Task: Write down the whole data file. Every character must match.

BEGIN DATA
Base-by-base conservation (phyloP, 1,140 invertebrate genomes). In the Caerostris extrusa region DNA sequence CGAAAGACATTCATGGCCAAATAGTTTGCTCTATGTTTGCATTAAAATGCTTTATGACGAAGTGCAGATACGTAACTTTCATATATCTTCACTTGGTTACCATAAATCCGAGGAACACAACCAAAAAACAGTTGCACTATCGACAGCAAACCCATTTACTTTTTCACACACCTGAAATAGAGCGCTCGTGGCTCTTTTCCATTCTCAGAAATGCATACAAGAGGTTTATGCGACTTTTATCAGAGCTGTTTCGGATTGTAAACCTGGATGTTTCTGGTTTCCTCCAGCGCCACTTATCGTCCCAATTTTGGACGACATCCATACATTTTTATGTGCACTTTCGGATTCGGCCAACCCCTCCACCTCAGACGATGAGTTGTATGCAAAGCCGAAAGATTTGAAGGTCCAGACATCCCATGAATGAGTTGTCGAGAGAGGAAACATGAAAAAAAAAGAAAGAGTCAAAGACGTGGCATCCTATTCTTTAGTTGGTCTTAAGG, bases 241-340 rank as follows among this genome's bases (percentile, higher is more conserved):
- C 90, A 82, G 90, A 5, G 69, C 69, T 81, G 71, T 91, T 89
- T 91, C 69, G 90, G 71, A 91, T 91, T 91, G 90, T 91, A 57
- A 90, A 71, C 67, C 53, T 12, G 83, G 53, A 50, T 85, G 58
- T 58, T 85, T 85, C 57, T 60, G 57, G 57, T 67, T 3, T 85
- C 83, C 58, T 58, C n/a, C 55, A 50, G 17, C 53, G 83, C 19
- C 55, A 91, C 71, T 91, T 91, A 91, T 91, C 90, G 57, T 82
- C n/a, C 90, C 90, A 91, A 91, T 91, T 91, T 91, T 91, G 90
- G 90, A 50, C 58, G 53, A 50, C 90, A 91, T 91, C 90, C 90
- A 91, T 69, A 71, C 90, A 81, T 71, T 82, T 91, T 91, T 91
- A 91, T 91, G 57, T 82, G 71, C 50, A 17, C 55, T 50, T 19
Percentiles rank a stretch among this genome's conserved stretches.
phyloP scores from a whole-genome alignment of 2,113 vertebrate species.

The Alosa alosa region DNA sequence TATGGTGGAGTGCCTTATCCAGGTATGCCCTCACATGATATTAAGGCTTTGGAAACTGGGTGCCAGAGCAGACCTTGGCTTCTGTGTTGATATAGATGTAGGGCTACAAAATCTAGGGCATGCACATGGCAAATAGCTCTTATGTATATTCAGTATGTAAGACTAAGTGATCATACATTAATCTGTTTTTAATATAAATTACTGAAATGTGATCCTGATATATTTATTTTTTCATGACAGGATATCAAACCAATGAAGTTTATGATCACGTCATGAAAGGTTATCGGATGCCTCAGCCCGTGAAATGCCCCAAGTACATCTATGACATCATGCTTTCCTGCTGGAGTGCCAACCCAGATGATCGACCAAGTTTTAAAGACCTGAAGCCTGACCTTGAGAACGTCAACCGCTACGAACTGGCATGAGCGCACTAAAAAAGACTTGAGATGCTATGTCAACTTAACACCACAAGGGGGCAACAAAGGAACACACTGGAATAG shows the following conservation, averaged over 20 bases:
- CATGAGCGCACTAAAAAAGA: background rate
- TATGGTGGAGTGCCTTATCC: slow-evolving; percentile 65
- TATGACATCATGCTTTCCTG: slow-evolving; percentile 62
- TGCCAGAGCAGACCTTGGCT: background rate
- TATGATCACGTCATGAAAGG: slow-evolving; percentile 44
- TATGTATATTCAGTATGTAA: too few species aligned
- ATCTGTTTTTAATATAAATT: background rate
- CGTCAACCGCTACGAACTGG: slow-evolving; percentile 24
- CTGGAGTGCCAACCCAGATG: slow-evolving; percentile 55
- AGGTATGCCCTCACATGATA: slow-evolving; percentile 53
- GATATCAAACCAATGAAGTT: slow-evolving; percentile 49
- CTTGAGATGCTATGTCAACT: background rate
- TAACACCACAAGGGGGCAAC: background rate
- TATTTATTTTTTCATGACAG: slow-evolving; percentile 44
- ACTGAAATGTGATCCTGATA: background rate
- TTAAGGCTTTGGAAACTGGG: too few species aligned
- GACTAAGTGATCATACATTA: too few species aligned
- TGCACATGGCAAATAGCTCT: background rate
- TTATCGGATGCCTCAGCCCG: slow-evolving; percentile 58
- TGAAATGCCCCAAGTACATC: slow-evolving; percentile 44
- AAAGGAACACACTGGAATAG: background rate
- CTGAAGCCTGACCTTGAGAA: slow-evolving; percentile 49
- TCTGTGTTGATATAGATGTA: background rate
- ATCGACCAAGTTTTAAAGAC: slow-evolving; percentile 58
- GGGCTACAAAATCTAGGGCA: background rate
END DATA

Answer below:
Base-by-base conservation (phyloP, 1,140 invertebrate genomes). In the Caerostris extrusa region DNA sequence CGAAAGACATTCATGGCCAAATAGTTTGCTCTATGTTTGCATTAAAATGCTTTATGACGAAGTGCAGATACGTAACTTTCATATATCTTCACTTGGTTACCATAAATCCGAGGAACACAACCAAAAAACAGTTGCACTATCGACAGCAAACCCATTTACTTTTTCACACACCTGAAATAGAGCGCTCGTGGCTCTTTTCCATTCTCAGAAATGCATACAAGAGGTTTATGCGACTTTTATCAGAGCTGTTTCGGATTGTAAACCTGGATGTTTCTGGTTTCCTCCAGCGCCACTTATCGTCCCAATTTTGGACGACATCCATACATTTTTATGTGCACTTTCGGATTCGGCCAACCCCTCCACCTCAGACGATGAGTTGTATGCAAAGCCGAAAGATTTGAAGGTCCAGACATCCCATGAATGAGTTGTCGAGAGAGGAAACATGAAAAAAAAAGAAAGAGTCAAAGACGTGGCATCCTATTCTTTAGTTGGTCTTAAGG, bases 241-340 rank as follows among this genome's bases (percentile, higher is more conserved):
- C 90, A 82, G 90, A 5, G 69, C 69, T 81, G 71, T 91, T 89
- T 91, C 69, G 90, G 71, A 91, T 91, T 91, G 90, T 91, A 57
- A 90, A 71, C 67, C 53, T 12, G 83, G 53, A 50, T 85, G 58
- T 58, T 85, T 85, C 57, T 60, G 57, G 57, T 67, T 3, T 85
- C 83, C 58, T 58, C n/a, C 55, A 50, G 17, C 53, G 83, C 19
- C 55, A 91, C 71, T 91, T 91, A 91, T 91, C 90, G 57, T 82
- C n/a, C 90, C 90, A 91, A 91, T 91, T 91, T 91, T 91, G 90
- G 90, A 50, C 58, G 53, A 50, C 90, A 91, T 91, C 90, C 90
- A 91, T 69, A 71, C 90, A 81, T 71, T 82, T 91, T 91, T 91
- A 91, T 91, G 57, T 82, G 71, C 50, A 17, C 55, T 50, T 19
Percentiles rank a stretch among this genome's conserved stretches.
phyloP scores from a whole-genome alignment of 2,113 vertebrate species.

The Alosa alosa region DNA sequence TATGGTGGAGTGCCTTATCCAGGTATGCCCTCACATGATATTAAGGCTTTGGAAACTGGGTGCCAGAGCAGACCTTGGCTTCTGTGTTGATATAGATGTAGGGCTACAAAATCTAGGGCATGCACATGGCAAATAGCTCTTATGTATATTCAGTATGTAAGACTAAGTGATCATACATTAATCTGTTTTTAATATAAATTACTGAAATGTGATCCTGATATATTTATTTTTTCATGACAGGATATCAAACCAATGAAGTTTATGATCACGTCATGAAAGGTTATCGGATGCCTCAGCCCGTGAAATGCCCCAAGTACATCTATGACATCATGCTTTCCTGCTGGAGTGCCAACCCAGATGATCGACCAAGTTTTAAAGACCTGAAGCCTGACCTTGAGAACGTCAACCGCTACGAACTGGCATGAGCGCACTAAAAAAGACTTGAGATGCTATGTCAACTTAACACCACAAGGGGGCAACAAAGGAACACACTGGAATAG shows the following conservation, averaged over 20 bases:
- CATGAGCGCACTAAAAAAGA: background rate
- TATGGTGGAGTGCCTTATCC: slow-evolving; percentile 65
- TATGACATCATGCTTTCCTG: slow-evolving; percentile 62
- TGCCAGAGCAGACCTTGGCT: background rate
- TATGATCACGTCATGAAAGG: slow-evolving; percentile 44
- TATGTATATTCAGTATGTAA: too few species aligned
- ATCTGTTTTTAATATAAATT: background rate
- CGTCAACCGCTACGAACTGG: slow-evolving; percentile 24
- CTGGAGTGCCAACCCAGATG: slow-evolving; percentile 55
- AGGTATGCCCTCACATGATA: slow-evolving; percentile 53
- GATATCAAACCAATGAAGTT: slow-evolving; percentile 49
- CTTGAGATGCTATGTCAACT: background rate
- TAACACCACAAGGGGGCAAC: background rate
- TATTTATTTTTTCATGACAG: slow-evolving; percentile 44
- ACTGAAATGTGATCCTGATA: background rate
- TTAAGGCTTTGGAAACTGGG: too few species aligned
- GACTAAGTGATCATACATTA: too few species aligned
- TGCACATGGCAAATAGCTCT: background rate
- TTATCGGATGCCTCAGCCCG: slow-evolving; percentile 58
- TGAAATGCCCCAAGTACATC: slow-evolving; percentile 44
- AAAGGAACACACTGGAATAG: background rate
- CTGAAGCCTGACCTTGAGAA: slow-evolving; percentile 49
- TCTGTGTTGATATAGATGTA: background rate
- ATCGACCAAGTTTTAAAGAC: slow-evolving; percentile 58
- GGGCTACAAAATCTAGGGCA: background rate